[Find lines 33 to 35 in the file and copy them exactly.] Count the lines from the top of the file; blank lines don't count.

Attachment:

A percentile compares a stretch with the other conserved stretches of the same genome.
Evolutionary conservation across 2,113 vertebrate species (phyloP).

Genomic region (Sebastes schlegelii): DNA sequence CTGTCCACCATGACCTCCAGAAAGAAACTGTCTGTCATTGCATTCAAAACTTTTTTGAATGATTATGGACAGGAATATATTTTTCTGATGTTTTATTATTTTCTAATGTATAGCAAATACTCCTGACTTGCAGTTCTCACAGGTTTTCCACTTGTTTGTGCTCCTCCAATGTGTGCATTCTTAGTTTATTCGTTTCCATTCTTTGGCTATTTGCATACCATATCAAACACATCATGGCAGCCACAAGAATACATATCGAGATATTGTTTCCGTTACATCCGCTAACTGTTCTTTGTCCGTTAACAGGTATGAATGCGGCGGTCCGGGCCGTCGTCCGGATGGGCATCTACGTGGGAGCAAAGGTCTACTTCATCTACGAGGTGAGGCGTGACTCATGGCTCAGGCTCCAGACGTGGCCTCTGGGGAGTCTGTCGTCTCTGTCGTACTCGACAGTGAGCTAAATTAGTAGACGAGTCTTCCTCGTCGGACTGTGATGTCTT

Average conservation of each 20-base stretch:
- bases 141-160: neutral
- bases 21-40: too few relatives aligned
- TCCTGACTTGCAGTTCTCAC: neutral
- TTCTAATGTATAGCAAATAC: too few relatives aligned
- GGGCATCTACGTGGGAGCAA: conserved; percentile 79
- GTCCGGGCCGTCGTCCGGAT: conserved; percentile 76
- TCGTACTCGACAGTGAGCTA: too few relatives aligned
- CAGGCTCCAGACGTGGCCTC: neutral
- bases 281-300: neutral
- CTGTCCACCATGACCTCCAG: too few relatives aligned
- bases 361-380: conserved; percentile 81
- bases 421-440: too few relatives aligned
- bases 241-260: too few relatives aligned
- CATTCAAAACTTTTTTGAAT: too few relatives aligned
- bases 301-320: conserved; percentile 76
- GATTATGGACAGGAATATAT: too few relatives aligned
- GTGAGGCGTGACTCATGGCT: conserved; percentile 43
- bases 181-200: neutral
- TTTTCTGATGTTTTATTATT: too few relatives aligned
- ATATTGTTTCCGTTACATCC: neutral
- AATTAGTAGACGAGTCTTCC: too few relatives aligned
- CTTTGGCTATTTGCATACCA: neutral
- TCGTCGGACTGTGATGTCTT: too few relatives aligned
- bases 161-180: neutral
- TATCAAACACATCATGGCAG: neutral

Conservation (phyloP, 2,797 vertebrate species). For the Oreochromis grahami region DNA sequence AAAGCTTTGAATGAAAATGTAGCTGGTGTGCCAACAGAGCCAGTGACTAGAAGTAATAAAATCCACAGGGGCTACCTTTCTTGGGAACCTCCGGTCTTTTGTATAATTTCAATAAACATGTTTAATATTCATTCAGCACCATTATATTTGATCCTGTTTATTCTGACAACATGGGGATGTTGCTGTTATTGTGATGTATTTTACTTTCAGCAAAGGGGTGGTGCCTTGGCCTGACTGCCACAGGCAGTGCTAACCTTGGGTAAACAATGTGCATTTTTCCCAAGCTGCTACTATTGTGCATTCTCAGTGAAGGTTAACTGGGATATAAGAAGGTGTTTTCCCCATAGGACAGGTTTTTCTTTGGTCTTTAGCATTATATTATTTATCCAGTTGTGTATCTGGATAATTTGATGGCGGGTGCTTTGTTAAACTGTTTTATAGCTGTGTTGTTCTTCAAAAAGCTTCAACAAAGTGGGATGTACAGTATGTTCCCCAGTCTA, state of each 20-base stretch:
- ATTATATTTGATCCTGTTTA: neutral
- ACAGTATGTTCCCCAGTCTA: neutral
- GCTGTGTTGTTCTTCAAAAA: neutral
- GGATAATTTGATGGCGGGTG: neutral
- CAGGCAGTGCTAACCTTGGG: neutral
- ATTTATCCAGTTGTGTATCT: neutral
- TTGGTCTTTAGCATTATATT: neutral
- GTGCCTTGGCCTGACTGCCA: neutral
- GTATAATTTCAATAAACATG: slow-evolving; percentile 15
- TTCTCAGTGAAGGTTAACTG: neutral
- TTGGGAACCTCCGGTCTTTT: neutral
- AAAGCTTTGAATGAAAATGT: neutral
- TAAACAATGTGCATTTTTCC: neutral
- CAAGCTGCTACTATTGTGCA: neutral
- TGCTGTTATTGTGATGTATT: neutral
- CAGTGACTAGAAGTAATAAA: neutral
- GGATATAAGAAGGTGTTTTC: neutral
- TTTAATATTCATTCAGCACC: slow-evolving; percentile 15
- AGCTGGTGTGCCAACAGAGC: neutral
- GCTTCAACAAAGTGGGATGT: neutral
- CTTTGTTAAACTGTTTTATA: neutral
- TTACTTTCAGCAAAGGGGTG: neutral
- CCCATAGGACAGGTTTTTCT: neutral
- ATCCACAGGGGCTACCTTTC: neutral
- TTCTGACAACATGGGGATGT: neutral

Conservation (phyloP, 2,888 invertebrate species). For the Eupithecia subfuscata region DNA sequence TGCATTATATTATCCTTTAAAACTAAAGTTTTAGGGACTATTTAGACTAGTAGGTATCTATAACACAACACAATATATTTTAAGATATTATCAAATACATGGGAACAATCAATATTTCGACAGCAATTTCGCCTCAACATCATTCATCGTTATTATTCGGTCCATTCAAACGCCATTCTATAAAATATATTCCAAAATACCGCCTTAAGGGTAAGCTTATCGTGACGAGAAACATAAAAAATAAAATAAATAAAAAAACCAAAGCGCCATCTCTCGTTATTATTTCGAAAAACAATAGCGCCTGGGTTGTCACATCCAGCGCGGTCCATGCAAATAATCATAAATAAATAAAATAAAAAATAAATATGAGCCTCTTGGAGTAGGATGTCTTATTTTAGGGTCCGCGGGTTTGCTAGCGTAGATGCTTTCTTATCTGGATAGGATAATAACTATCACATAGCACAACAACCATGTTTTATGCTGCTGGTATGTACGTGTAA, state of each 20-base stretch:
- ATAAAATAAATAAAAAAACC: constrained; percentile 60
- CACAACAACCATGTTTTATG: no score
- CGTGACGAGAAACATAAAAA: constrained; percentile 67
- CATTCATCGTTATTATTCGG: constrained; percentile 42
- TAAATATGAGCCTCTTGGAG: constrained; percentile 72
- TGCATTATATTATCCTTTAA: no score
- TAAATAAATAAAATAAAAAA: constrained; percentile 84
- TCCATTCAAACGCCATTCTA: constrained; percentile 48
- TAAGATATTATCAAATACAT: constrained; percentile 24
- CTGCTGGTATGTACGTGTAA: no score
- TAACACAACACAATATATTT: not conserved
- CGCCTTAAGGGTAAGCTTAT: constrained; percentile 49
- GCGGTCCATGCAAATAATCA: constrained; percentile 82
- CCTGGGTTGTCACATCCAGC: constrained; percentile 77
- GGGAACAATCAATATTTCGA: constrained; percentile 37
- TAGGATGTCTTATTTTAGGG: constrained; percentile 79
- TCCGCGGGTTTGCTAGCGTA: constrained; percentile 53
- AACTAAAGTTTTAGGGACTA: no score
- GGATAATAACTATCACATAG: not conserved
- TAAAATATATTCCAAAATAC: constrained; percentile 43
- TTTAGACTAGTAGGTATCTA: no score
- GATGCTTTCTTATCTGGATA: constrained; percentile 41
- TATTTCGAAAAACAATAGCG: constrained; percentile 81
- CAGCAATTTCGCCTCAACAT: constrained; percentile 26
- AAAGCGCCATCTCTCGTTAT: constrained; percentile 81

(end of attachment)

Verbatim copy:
- GCTGTGTTGTTCTTCAAAAA: neutral
- GGATAATTTGATGGCGGGTG: neutral
- CAGGCAGTGCTAACCTTGGG: neutral